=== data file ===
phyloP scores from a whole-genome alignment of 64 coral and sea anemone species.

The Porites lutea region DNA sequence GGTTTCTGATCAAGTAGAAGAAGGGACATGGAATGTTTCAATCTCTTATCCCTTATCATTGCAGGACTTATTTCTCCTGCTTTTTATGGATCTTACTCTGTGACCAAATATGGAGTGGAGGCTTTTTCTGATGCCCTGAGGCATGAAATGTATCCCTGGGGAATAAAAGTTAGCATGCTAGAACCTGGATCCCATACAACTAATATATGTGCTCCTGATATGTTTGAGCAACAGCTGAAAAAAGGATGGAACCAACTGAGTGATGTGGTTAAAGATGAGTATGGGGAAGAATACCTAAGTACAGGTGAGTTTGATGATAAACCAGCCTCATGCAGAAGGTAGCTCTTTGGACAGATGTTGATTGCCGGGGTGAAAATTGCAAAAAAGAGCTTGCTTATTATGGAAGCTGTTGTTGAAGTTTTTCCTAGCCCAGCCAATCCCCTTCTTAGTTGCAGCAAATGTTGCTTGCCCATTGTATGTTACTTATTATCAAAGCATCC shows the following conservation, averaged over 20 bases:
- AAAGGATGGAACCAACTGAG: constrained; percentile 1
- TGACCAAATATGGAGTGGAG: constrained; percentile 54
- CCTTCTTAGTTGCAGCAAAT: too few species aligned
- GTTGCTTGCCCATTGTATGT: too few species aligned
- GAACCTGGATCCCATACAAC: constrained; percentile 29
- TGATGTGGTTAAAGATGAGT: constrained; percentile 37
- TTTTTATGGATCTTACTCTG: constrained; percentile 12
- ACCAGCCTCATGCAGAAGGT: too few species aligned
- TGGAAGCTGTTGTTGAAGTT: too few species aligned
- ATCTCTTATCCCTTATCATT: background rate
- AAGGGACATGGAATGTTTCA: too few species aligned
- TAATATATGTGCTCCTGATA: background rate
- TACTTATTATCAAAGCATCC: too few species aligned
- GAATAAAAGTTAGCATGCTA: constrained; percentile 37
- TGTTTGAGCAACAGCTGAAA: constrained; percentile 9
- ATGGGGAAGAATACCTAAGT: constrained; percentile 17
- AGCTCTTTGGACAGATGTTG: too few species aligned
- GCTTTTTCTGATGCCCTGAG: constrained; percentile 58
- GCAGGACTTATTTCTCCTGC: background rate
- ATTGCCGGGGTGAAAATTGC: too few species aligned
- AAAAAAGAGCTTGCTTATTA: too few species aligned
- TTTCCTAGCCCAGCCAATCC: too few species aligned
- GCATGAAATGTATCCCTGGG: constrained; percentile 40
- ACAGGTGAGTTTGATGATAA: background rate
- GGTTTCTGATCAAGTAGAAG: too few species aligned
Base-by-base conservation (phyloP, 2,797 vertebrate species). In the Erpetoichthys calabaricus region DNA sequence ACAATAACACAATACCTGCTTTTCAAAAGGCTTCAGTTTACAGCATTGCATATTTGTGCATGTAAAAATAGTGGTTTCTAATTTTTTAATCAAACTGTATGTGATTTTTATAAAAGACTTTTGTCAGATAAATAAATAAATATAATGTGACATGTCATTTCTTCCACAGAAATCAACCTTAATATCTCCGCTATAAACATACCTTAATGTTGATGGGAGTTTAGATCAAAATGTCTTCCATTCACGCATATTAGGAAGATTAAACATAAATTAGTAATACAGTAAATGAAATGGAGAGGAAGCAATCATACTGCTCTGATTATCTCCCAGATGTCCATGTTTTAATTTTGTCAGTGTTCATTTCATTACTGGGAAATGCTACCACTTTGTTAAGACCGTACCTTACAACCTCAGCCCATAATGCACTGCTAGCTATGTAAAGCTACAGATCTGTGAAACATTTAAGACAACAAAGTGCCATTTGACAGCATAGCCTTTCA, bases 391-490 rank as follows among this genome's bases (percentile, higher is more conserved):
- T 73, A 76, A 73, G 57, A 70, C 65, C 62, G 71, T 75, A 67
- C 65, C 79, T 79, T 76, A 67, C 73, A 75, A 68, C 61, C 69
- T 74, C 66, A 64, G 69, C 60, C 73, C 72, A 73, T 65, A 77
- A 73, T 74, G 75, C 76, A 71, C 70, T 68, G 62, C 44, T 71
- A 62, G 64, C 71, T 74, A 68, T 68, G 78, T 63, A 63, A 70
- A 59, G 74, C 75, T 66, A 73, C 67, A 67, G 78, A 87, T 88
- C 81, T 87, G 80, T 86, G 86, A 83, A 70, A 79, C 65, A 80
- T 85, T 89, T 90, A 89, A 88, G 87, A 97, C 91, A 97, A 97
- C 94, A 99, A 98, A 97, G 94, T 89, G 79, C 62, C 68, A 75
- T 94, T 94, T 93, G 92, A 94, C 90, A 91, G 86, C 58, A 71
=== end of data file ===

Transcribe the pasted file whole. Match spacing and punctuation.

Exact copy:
phyloP scores from a whole-genome alignment of 64 coral and sea anemone species.

The Porites lutea region DNA sequence GGTTTCTGATCAAGTAGAAGAAGGGACATGGAATGTTTCAATCTCTTATCCCTTATCATTGCAGGACTTATTTCTCCTGCTTTTTATGGATCTTACTCTGTGACCAAATATGGAGTGGAGGCTTTTTCTGATGCCCTGAGGCATGAAATGTATCCCTGGGGAATAAAAGTTAGCATGCTAGAACCTGGATCCCATACAACTAATATATGTGCTCCTGATATGTTTGAGCAACAGCTGAAAAAAGGATGGAACCAACTGAGTGATGTGGTTAAAGATGAGTATGGGGAAGAATACCTAAGTACAGGTGAGTTTGATGATAAACCAGCCTCATGCAGAAGGTAGCTCTTTGGACAGATGTTGATTGCCGGGGTGAAAATTGCAAAAAAGAGCTTGCTTATTATGGAAGCTGTTGTTGAAGTTTTTCCTAGCCCAGCCAATCCCCTTCTTAGTTGCAGCAAATGTTGCTTGCCCATTGTATGTTACTTATTATCAAAGCATCC shows the following conservation, averaged over 20 bases:
- AAAGGATGGAACCAACTGAG: constrained; percentile 1
- TGACCAAATATGGAGTGGAG: constrained; percentile 54
- CCTTCTTAGTTGCAGCAAAT: too few species aligned
- GTTGCTTGCCCATTGTATGT: too few species aligned
- GAACCTGGATCCCATACAAC: constrained; percentile 29
- TGATGTGGTTAAAGATGAGT: constrained; percentile 37
- TTTTTATGGATCTTACTCTG: constrained; percentile 12
- ACCAGCCTCATGCAGAAGGT: too few species aligned
- TGGAAGCTGTTGTTGAAGTT: too few species aligned
- ATCTCTTATCCCTTATCATT: background rate
- AAGGGACATGGAATGTTTCA: too few species aligned
- TAATATATGTGCTCCTGATA: background rate
- TACTTATTATCAAAGCATCC: too few species aligned
- GAATAAAAGTTAGCATGCTA: constrained; percentile 37
- TGTTTGAGCAACAGCTGAAA: constrained; percentile 9
- ATGGGGAAGAATACCTAAGT: constrained; percentile 17
- AGCTCTTTGGACAGATGTTG: too few species aligned
- GCTTTTTCTGATGCCCTGAG: constrained; percentile 58
- GCAGGACTTATTTCTCCTGC: background rate
- ATTGCCGGGGTGAAAATTGC: too few species aligned
- AAAAAAGAGCTTGCTTATTA: too few species aligned
- TTTCCTAGCCCAGCCAATCC: too few species aligned
- GCATGAAATGTATCCCTGGG: constrained; percentile 40
- ACAGGTGAGTTTGATGATAA: background rate
- GGTTTCTGATCAAGTAGAAG: too few species aligned
Base-by-base conservation (phyloP, 2,797 vertebrate species). In the Erpetoichthys calabaricus region DNA sequence ACAATAACACAATACCTGCTTTTCAAAAGGCTTCAGTTTACAGCATTGCATATTTGTGCATGTAAAAATAGTGGTTTCTAATTTTTTAATCAAACTGTATGTGATTTTTATAAAAGACTTTTGTCAGATAAATAAATAAATATAATGTGACATGTCATTTCTTCCACAGAAATCAACCTTAATATCTCCGCTATAAACATACCTTAATGTTGATGGGAGTTTAGATCAAAATGTCTTCCATTCACGCATATTAGGAAGATTAAACATAAATTAGTAATACAGTAAATGAAATGGAGAGGAAGCAATCATACTGCTCTGATTATCTCCCAGATGTCCATGTTTTAATTTTGTCAGTGTTCATTTCATTACTGGGAAATGCTACCACTTTGTTAAGACCGTACCTTACAACCTCAGCCCATAATGCACTGCTAGCTATGTAAAGCTACAGATCTGTGAAACATTTAAGACAACAAAGTGCCATTTGACAGCATAGCCTTTCA, bases 391-490 rank as follows among this genome's bases (percentile, higher is more conserved):
- T 73, A 76, A 73, G 57, A 70, C 65, C 62, G 71, T 75, A 67
- C 65, C 79, T 79, T 76, A 67, C 73, A 75, A 68, C 61, C 69
- T 74, C 66, A 64, G 69, C 60, C 73, C 72, A 73, T 65, A 77
- A 73, T 74, G 75, C 76, A 71, C 70, T 68, G 62, C 44, T 71
- A 62, G 64, C 71, T 74, A 68, T 68, G 78, T 63, A 63, A 70
- A 59, G 74, C 75, T 66, A 73, C 67, A 67, G 78, A 87, T 88
- C 81, T 87, G 80, T 86, G 86, A 83, A 70, A 79, C 65, A 80
- T 85, T 89, T 90, A 89, A 88, G 87, A 97, C 91, A 97, A 97
- C 94, A 99, A 98, A 97, G 94, T 89, G 79, C 62, C 68, A 75
- T 94, T 94, T 93, G 92, A 94, C 90, A 91, G 86, C 58, A 71